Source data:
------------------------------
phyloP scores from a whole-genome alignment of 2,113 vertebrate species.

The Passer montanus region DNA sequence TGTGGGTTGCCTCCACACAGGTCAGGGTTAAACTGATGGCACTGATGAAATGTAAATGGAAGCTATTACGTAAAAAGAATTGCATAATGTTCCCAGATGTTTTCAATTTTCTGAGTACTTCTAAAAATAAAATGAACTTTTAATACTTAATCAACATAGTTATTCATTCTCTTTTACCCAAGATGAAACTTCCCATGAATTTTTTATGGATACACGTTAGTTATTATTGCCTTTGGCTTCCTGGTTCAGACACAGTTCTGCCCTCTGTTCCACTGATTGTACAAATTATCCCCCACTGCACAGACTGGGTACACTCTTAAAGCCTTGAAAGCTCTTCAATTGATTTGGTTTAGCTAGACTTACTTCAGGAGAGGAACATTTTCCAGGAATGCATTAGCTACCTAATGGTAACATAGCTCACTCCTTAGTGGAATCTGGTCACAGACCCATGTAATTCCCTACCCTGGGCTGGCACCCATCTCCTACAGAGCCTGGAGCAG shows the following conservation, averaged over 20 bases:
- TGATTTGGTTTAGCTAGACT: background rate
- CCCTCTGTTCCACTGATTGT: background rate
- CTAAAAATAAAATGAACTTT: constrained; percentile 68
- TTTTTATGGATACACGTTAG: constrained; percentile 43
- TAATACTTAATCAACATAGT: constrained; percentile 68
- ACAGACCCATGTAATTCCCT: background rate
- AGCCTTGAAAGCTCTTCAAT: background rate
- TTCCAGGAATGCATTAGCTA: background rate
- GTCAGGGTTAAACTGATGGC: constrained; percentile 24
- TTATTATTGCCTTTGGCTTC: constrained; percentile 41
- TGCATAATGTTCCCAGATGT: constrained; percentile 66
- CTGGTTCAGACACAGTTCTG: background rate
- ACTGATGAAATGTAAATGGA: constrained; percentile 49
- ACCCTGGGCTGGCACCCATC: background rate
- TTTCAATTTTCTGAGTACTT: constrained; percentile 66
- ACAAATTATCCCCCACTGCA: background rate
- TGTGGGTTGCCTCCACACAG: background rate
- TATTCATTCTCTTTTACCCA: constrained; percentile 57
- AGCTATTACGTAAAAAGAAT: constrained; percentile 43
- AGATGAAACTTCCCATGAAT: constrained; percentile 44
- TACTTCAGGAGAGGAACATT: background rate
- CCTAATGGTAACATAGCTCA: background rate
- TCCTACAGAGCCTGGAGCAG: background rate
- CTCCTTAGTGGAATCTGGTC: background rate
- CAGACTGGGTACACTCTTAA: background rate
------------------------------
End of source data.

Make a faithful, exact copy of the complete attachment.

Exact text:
phyloP scores from a whole-genome alignment of 2,113 vertebrate species.

The Passer montanus region DNA sequence TGTGGGTTGCCTCCACACAGGTCAGGGTTAAACTGATGGCACTGATGAAATGTAAATGGAAGCTATTACGTAAAAAGAATTGCATAATGTTCCCAGATGTTTTCAATTTTCTGAGTACTTCTAAAAATAAAATGAACTTTTAATACTTAATCAACATAGTTATTCATTCTCTTTTACCCAAGATGAAACTTCCCATGAATTTTTTATGGATACACGTTAGTTATTATTGCCTTTGGCTTCCTGGTTCAGACACAGTTCTGCCCTCTGTTCCACTGATTGTACAAATTATCCCCCACTGCACAGACTGGGTACACTCTTAAAGCCTTGAAAGCTCTTCAATTGATTTGGTTTAGCTAGACTTACTTCAGGAGAGGAACATTTTCCAGGAATGCATTAGCTACCTAATGGTAACATAGCTCACTCCTTAGTGGAATCTGGTCACAGACCCATGTAATTCCCTACCCTGGGCTGGCACCCATCTCCTACAGAGCCTGGAGCAG shows the following conservation, averaged over 20 bases:
- TGATTTGGTTTAGCTAGACT: background rate
- CCCTCTGTTCCACTGATTGT: background rate
- CTAAAAATAAAATGAACTTT: constrained; percentile 68
- TTTTTATGGATACACGTTAG: constrained; percentile 43
- TAATACTTAATCAACATAGT: constrained; percentile 68
- ACAGACCCATGTAATTCCCT: background rate
- AGCCTTGAAAGCTCTTCAAT: background rate
- TTCCAGGAATGCATTAGCTA: background rate
- GTCAGGGTTAAACTGATGGC: constrained; percentile 24
- TTATTATTGCCTTTGGCTTC: constrained; percentile 41
- TGCATAATGTTCCCAGATGT: constrained; percentile 66
- CTGGTTCAGACACAGTTCTG: background rate
- ACTGATGAAATGTAAATGGA: constrained; percentile 49
- ACCCTGGGCTGGCACCCATC: background rate
- TTTCAATTTTCTGAGTACTT: constrained; percentile 66
- ACAAATTATCCCCCACTGCA: background rate
- TGTGGGTTGCCTCCACACAG: background rate
- TATTCATTCTCTTTTACCCA: constrained; percentile 57
- AGCTATTACGTAAAAAGAAT: constrained; percentile 43
- AGATGAAACTTCCCATGAAT: constrained; percentile 44
- TACTTCAGGAGAGGAACATT: background rate
- CCTAATGGTAACATAGCTCA: background rate
- TCCTACAGAGCCTGGAGCAG: background rate
- CTCCTTAGTGGAATCTGGTC: background rate
- CAGACTGGGTACACTCTTAA: background rate